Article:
The financial services sector is outperforming other industries, both in its adoption of database DevOps, and its use of monitoring to track database performance and deployments, a newly released edition of Redgate’s 2020 State of Database Monitoring Report has revealed.
Respondents were surveyed in April 2020 while most were in lockdown due to COVID-19. Those responses form the foundation of the report and reveal the significant adoption of third-party database monitoring tools in financial services, which may reflect the ongoing situation where many disparate IT teams are working remotely. This has increased the need to monitor database environments, particularly when zero downtime is now expected – often demanded – in the sector.
The report shows that 61% of those in financial services deploy database changes once a week or more, compared to 43% across other sectors, and 52% deploy multiple times per day or week, up from 35% in other sectors.
Server estates are also larger for financial services, with 36% having between 50 and 500 instances against 26% in other sectors. Notably, the biggest increase has been in estates with over 1,000 instances, which are up eight percentage points year-on-year.
These results have likely contributed to the 66% of companies in financial services reporting that they use a paid-for monitoring tool, compared to only 39% of respondents across other sectors.
To further complicate the picture, the cloud is changing the nature of those estates. 39 percent of those in financial services already host some or all of their databases in the cloud, and the report shows that migrating to and integrating with the cloud is the biggest challenge facing the sector in the next 12 months.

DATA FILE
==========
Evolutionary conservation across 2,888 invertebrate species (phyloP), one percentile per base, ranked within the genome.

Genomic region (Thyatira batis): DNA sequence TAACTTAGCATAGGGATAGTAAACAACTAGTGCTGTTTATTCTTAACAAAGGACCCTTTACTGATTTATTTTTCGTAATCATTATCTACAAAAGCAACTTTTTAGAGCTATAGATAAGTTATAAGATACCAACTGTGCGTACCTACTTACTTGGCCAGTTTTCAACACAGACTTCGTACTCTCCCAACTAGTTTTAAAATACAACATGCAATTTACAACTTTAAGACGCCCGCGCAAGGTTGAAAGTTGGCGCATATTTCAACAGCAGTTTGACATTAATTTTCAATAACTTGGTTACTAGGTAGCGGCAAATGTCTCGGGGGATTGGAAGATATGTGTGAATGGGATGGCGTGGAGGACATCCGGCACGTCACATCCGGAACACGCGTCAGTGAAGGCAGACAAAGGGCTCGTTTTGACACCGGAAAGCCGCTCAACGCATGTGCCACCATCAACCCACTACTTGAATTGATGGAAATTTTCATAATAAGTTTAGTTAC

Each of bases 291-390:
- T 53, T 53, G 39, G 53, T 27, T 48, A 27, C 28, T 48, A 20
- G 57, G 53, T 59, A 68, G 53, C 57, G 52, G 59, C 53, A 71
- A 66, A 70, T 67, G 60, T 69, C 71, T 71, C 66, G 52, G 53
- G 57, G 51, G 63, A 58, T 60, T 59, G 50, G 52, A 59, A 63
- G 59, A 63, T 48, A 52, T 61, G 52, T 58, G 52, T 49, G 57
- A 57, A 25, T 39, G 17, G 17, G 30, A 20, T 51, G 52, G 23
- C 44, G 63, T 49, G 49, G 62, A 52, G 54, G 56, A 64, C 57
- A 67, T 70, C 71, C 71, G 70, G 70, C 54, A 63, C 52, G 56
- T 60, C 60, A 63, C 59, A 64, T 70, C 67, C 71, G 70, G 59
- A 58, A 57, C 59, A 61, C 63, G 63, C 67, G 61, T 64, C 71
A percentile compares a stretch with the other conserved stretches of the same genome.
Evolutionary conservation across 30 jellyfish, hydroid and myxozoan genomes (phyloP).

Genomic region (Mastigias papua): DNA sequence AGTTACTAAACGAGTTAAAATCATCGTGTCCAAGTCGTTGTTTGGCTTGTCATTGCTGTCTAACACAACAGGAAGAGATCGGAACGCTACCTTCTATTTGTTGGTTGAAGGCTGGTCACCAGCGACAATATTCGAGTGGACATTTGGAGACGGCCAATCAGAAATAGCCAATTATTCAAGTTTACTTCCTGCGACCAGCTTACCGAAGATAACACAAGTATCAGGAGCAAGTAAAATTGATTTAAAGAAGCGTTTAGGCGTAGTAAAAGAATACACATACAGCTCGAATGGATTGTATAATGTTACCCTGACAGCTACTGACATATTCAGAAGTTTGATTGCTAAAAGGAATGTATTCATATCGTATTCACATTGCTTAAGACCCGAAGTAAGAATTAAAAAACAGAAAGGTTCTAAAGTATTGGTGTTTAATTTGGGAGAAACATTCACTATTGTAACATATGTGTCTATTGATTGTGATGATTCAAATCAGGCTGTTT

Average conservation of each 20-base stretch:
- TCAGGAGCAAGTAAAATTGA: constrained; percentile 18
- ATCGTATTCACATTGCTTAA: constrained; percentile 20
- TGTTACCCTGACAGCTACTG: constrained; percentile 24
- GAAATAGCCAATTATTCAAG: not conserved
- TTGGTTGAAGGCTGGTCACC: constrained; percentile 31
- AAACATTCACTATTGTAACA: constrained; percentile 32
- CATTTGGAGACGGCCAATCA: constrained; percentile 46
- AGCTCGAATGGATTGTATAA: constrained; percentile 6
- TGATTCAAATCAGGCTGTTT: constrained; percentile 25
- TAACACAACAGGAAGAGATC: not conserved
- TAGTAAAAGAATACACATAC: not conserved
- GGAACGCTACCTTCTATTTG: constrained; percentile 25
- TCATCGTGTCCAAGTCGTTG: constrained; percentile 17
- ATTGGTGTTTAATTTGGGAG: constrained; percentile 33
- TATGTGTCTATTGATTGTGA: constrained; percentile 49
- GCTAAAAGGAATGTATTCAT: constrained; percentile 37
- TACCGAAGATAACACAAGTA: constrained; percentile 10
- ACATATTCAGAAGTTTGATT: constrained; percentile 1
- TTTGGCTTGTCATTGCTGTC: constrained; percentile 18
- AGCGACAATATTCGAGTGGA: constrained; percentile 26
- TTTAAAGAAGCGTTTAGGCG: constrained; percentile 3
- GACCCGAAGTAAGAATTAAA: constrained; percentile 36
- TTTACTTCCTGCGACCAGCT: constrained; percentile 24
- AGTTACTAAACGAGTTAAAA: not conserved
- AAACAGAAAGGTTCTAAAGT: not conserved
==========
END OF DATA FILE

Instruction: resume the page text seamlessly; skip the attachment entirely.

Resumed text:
Yet, despite the far higher rate of database deployments and bigger, more mixed estates to manage, failed deployments are detected earlier and recovered from faster. 49 percent of failed deployments are detected within 10 minutes and 32% recover from those failed deployments in 10 minutes or under. In other sectors this falls to 39% and 24%, respectively.
For Grant Fritchey, Microsoft Data Platform MVP and Redgate Advocate, this is where the real value of advanced, third-party monitoring tools lies. “With faster deployments and large, hybrid estates, it’s no longer enough to monitor the usual suspects like CPU, disk space, memory and I/O capacity,” says Fritchey.
“Sectors like financial services – and Healthcare and IT – have recognized they need customizable alerts for the operational and performance issues they face, and every deployment displayed on a timeline alongside key SQL Server metrics. That way, when a bad deployment occurs, they can dive into the details, investigate the cause and remedy it immediately. If you can’t do that, frankly, you’ll have a hard time doing DevOps.”